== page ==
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The Italian “commercial revolution”: an archaeological reading

The Italian “commercial revolution”: an archaeological reading

By Chris Wickham

Given at Central European University on June 14, 2018

This lecture will engage in a particular methodological exercise: to discuss the changes in the economy of north-central Italy in the eleventh and twelfth centuries using nothing except the evidence available from archaeology and the study of standing buildings, that is to say without discussing written documents. Archaeology tells us more about how commerce really worked than written texts do, but it has not been used enough to construct historical narratives on its own; this lecture will offer one. One of the results is that the ‘commercial revolution’ can be seen to have begun later, and for different reasons, than traditional narratives suppose.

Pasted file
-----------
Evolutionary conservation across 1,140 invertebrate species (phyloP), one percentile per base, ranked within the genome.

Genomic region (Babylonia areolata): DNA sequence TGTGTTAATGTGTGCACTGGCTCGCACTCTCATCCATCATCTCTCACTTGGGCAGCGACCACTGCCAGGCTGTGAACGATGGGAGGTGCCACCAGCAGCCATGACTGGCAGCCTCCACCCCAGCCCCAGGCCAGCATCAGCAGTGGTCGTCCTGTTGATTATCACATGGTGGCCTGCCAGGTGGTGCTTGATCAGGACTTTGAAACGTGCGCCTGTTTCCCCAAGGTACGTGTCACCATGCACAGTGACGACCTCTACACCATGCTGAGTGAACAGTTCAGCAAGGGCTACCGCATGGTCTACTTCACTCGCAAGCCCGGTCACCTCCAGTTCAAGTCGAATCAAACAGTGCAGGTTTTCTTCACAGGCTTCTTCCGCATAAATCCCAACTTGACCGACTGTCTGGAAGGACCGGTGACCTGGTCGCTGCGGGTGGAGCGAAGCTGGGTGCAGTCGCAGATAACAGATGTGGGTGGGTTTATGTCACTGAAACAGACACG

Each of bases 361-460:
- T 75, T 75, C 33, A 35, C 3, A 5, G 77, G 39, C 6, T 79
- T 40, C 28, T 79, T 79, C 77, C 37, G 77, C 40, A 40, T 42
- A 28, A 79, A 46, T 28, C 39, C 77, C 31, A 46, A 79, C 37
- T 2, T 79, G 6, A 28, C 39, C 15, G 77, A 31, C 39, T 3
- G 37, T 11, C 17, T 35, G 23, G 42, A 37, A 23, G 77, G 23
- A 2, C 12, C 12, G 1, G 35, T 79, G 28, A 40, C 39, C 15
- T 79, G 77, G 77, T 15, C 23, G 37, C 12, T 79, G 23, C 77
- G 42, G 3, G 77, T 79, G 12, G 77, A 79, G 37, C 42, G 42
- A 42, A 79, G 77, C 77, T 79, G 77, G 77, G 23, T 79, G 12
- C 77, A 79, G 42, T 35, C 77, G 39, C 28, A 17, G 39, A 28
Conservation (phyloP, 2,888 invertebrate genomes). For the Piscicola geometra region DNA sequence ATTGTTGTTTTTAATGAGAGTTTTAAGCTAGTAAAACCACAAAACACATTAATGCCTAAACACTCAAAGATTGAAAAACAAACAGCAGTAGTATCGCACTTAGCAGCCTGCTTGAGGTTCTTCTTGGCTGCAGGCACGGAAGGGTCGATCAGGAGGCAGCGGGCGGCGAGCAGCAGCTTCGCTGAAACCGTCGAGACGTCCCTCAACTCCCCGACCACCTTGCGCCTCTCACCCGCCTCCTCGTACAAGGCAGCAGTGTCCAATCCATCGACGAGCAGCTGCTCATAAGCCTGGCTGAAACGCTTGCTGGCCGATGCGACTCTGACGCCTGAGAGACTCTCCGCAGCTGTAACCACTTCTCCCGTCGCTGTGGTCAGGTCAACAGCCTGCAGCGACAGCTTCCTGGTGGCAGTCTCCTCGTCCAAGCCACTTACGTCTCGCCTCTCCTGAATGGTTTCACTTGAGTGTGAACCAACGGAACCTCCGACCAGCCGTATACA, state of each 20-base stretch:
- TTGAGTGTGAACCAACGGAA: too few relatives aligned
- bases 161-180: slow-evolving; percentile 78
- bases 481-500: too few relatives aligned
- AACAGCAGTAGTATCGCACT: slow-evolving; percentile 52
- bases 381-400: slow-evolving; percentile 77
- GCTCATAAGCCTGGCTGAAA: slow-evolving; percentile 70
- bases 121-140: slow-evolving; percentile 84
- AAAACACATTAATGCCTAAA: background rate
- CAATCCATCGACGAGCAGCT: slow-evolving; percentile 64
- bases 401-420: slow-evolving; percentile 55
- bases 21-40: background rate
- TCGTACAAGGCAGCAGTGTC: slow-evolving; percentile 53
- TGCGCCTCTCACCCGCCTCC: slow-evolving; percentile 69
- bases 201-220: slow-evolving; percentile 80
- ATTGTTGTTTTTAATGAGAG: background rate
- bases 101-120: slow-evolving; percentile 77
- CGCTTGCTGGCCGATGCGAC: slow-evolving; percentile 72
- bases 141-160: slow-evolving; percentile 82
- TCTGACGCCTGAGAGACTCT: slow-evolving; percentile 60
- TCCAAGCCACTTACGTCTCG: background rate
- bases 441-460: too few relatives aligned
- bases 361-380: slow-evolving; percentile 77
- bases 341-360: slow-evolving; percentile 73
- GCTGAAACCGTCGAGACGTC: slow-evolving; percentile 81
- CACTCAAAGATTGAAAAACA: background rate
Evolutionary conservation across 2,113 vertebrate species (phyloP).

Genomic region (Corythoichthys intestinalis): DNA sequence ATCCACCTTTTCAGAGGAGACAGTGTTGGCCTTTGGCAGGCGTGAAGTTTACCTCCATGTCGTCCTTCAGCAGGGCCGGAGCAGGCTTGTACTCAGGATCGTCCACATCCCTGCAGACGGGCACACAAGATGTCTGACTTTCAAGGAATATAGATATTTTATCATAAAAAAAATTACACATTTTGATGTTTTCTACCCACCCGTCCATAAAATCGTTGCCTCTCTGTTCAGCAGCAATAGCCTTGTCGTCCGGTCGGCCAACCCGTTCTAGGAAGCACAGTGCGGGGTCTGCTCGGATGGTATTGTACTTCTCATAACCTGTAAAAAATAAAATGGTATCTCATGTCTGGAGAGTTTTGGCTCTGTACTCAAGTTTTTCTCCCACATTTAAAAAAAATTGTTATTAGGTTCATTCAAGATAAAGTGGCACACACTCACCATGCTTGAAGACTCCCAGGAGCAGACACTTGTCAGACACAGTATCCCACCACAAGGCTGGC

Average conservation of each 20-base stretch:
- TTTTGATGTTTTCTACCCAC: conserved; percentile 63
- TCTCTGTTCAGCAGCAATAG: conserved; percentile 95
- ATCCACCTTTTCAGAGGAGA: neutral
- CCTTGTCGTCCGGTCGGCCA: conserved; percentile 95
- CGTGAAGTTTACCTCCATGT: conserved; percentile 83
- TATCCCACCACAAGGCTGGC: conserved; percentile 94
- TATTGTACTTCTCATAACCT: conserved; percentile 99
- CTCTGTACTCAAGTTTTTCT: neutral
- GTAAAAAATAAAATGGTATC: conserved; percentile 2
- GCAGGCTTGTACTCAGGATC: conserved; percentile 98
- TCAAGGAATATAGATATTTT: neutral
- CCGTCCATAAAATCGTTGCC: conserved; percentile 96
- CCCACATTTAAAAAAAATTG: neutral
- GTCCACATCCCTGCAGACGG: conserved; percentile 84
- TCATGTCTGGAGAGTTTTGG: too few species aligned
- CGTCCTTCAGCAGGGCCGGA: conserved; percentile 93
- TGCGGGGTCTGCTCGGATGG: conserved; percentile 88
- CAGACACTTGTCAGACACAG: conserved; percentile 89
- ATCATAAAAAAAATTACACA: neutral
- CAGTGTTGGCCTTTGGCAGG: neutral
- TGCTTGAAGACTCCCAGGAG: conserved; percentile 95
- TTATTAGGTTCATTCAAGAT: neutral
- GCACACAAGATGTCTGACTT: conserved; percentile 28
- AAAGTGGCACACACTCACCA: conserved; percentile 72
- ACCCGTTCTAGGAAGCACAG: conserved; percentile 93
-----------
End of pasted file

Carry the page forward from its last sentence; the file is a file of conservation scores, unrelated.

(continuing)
Chris Wickham has recently retired for the post of Chichele Professor of Medieval History at the University of Oxford. Prior to that he taught at Birmingham. He has written books on medieval Italy up to 1250, on its social, economic and legal history; he has also worked on social memory and, extensively, on the comparative history of Europe and the Mediterranean. He is currently working on a general history of Mediterranean commerce during a long eleventh century.

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